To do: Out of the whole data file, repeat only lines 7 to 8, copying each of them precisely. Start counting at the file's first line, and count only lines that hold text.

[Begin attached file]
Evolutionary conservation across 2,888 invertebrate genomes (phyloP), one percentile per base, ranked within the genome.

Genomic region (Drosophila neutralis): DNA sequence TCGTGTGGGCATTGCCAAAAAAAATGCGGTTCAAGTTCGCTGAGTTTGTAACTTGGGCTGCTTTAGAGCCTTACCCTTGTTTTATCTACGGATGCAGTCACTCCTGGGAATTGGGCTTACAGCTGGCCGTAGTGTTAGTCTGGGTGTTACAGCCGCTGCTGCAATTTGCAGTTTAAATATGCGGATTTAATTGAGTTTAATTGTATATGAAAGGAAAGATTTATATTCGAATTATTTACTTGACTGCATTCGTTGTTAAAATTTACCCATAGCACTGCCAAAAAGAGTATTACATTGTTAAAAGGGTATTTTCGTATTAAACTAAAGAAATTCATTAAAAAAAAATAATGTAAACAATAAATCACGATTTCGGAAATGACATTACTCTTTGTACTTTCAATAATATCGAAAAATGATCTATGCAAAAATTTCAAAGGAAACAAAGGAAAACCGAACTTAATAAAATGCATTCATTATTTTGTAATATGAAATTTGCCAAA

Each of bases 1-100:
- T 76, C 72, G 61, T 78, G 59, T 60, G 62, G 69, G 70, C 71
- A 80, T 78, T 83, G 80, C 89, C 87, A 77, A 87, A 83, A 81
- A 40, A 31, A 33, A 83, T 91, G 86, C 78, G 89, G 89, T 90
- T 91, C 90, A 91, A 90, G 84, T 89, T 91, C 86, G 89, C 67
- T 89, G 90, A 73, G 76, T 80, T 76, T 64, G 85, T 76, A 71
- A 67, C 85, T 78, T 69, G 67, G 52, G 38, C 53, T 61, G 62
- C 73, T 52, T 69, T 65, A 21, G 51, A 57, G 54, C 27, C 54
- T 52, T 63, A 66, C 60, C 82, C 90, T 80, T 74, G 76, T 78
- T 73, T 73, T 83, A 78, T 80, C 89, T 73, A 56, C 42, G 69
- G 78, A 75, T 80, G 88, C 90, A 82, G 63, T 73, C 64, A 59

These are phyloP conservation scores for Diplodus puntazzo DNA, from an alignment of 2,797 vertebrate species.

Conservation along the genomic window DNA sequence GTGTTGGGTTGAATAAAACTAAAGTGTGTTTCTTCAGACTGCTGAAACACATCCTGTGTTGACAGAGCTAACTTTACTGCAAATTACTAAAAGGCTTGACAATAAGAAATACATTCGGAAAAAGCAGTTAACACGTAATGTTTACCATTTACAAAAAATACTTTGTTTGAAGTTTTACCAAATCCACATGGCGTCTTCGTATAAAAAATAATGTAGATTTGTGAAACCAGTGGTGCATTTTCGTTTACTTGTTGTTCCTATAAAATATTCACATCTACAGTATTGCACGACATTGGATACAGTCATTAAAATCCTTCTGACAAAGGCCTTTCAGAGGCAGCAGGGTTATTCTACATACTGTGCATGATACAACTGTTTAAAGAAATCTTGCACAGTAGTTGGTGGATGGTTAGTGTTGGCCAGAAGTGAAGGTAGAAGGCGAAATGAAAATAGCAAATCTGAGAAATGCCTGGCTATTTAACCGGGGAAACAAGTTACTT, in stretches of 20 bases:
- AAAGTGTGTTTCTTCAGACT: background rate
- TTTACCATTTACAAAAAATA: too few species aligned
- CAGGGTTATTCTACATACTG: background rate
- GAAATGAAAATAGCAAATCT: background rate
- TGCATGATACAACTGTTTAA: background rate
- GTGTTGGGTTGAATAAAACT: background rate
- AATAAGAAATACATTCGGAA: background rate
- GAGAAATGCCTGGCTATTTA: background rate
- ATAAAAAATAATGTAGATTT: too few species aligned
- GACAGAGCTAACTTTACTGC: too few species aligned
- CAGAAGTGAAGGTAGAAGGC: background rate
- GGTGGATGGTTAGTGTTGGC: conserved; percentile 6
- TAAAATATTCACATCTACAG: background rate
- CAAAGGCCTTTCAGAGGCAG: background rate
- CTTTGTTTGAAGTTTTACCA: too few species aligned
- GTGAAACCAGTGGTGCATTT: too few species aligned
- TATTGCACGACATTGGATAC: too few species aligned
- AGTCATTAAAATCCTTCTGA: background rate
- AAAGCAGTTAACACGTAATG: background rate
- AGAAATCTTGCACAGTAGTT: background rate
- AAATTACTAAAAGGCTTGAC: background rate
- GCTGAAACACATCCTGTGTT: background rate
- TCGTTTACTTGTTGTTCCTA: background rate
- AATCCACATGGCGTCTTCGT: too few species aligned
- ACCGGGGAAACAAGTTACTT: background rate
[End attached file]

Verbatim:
- T 91, C 90, A 91, A 90, G 84, T 89, T 91, C 86, G 89, C 67
- T 89, G 90, A 73, G 76, T 80, T 76, T 64, G 85, T 76, A 71